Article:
you don't mean the downtrodden do you...

    ... it's all on the 'uppers' this time!

    Christchurch • Since Dec 2006 • 7950 posts Report Reply

  • Amanda Wreckonwith, in reply to Tom Semmens,

    surely it has been rejected three times already? like National was after Shipley?

    but hey what would we elitists know…

    Since Sep 2012 • 171 posts Report Reply

  • Keir Leslie, in reply to BenWilson,

    Well yeah, Dyson wins Port Hills by winning the swing National/Labour voters you need to win to win an election. That's not a bad thing. Also Dyson is not on the right of the Party so the suggestion it is National voters voting to keep Labour right is not very powerful I don't think.

    Since Jul 2008 • 1452 posts Report Reply

  • BenWilson, in reply to Keir Leslie,

    Also Dyson is not on the right of the Party so the suggestion it is National voters voting to keep Labour right is not very powerful I don’t think.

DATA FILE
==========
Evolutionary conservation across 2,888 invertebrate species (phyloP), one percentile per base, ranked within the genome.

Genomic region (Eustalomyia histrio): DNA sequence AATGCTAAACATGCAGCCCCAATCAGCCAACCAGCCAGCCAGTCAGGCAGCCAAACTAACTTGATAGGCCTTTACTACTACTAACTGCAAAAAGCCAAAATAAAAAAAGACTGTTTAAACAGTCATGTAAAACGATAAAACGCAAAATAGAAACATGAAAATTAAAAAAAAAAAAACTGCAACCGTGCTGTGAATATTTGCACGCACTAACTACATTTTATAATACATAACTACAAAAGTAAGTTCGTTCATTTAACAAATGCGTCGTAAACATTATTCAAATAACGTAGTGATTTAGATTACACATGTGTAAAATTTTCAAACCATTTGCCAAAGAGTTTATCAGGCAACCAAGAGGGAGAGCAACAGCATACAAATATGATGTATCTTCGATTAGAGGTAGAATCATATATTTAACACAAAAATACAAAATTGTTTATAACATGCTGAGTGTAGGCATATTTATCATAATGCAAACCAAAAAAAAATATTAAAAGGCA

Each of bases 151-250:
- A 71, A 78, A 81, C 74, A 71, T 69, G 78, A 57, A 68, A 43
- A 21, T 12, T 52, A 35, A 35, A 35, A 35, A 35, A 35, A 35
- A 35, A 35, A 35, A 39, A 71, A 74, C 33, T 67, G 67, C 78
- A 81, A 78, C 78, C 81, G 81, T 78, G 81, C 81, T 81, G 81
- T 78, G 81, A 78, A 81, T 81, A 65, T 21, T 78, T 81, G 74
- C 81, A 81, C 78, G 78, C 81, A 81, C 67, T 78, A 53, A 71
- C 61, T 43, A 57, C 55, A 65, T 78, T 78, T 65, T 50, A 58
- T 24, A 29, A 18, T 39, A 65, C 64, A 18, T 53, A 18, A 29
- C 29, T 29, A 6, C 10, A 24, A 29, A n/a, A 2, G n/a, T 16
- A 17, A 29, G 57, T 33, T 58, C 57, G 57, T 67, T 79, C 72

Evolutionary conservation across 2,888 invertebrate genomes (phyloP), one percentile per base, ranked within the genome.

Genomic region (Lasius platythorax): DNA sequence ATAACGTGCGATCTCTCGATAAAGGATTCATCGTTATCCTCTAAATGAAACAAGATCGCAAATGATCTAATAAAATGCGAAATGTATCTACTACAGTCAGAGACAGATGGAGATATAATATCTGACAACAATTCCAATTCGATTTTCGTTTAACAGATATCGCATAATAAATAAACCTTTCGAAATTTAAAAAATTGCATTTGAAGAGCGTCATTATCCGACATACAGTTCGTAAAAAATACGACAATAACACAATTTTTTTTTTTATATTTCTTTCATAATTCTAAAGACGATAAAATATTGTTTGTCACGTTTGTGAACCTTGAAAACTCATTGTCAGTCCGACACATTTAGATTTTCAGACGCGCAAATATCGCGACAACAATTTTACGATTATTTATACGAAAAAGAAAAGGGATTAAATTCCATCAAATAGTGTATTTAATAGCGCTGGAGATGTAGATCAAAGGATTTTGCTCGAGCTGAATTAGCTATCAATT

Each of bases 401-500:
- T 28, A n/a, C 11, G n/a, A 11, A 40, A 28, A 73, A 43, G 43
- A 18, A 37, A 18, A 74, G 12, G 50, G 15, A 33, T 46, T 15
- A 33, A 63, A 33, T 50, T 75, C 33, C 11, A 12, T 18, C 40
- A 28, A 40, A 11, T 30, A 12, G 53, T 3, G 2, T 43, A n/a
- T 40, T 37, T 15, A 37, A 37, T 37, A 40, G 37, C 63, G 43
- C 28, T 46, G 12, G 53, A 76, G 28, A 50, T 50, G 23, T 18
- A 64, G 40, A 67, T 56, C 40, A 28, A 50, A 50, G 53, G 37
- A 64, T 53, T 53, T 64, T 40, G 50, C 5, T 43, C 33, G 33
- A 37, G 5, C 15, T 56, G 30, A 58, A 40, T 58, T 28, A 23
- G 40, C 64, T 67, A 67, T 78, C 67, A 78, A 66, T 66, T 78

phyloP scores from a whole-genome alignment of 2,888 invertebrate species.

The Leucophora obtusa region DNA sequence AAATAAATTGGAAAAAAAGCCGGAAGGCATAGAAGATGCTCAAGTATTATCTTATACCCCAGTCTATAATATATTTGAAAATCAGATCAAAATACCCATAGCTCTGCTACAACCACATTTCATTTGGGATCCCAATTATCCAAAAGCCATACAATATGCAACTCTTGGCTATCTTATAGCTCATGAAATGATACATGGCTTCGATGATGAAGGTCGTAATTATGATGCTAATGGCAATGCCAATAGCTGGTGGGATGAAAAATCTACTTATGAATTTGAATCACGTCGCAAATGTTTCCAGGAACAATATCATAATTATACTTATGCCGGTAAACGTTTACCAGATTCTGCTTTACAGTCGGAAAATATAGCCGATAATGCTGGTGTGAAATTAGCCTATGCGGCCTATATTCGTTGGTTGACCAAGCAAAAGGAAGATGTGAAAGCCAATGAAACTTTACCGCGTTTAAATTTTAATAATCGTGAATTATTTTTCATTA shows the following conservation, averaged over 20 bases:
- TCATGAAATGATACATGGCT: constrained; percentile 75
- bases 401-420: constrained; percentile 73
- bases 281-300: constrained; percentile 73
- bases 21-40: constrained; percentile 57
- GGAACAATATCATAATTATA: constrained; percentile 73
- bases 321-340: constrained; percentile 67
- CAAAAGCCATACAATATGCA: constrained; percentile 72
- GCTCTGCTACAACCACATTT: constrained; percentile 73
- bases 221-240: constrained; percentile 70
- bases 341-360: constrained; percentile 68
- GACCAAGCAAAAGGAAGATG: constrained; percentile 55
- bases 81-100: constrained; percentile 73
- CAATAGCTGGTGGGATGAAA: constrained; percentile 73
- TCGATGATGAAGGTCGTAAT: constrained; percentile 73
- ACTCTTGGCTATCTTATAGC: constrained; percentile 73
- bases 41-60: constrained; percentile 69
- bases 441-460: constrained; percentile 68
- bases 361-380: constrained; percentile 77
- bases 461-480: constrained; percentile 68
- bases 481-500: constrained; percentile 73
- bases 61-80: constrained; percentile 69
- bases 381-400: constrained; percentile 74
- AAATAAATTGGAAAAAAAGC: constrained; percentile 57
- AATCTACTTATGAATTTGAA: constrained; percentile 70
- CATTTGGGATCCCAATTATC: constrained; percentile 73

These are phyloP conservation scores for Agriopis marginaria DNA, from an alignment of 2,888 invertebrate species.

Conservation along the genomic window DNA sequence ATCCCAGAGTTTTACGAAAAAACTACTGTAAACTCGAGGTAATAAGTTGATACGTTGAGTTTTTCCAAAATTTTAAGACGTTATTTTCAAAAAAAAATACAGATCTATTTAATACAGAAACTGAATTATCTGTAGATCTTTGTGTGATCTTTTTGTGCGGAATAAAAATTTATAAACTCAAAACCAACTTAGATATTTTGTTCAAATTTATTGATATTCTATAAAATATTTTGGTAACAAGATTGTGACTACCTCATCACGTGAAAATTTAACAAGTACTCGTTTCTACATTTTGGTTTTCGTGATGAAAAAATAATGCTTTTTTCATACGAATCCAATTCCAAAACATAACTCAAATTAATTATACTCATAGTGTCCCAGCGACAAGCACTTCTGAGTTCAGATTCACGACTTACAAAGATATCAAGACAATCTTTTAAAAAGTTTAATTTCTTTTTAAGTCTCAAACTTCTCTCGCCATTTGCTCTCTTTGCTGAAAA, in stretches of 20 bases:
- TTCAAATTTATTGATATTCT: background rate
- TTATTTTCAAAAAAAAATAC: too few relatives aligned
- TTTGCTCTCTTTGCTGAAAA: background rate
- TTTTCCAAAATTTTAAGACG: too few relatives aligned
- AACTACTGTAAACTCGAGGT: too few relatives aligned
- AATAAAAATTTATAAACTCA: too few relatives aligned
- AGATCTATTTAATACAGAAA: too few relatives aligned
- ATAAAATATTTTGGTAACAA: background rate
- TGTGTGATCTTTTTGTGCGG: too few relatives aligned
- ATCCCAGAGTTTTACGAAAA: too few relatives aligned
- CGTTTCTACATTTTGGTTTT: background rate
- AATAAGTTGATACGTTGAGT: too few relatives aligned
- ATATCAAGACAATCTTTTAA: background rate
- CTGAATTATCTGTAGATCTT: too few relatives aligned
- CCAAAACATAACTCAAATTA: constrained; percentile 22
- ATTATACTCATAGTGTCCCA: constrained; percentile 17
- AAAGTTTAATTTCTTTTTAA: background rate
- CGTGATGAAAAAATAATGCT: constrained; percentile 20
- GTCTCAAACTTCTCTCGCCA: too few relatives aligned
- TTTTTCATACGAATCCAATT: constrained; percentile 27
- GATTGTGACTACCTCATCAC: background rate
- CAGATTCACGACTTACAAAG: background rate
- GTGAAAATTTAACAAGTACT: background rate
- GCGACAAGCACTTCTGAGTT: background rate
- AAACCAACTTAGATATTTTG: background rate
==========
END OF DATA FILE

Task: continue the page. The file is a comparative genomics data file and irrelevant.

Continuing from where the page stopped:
It's worth considering, before you get all upset about all the Labour support strangely voting National, to look at the possibility that it's actually National support voting Labour, because they realize that electorates don't matter, but keeping Labour old and divided does.

    Auckland • Since Nov 2006 • 10657 posts Report Reply

  • Sofie Bribiesca, in reply to ,

    The sky Tower was draped in blue light last night at 6 pm. Nothing to see there but a sea of blue

    here and there. • Since Nov 2007 • 6796 posts Report Reply

  • Keir Leslie,

    Again, that doesn't explain Port Hills, it assumes voters are co-ordinated strategic geniuses of an absurd level, it's just nonsense.

    Since Jul 2008 • 1452 posts Report Reply

  • BenWilson, in reply to Tom Semmens,

    The time of reckoning for Labour, first for betraying it’s voters with the neo-liberal revolution then for selling out and going up the blind alley of identity politics, is now at hand

    Sounds all very biblical. What do you actually think they should do, though? I don't really have much interest in advising them, because I don't think they're even amenable to such advice, contrary to what you might think about who runs them. It sure isn't the PAS team, who mostly don't even vote for them. But I'd be keen to hear your ideas, now that we've got the customary slag on the whole community out of the way.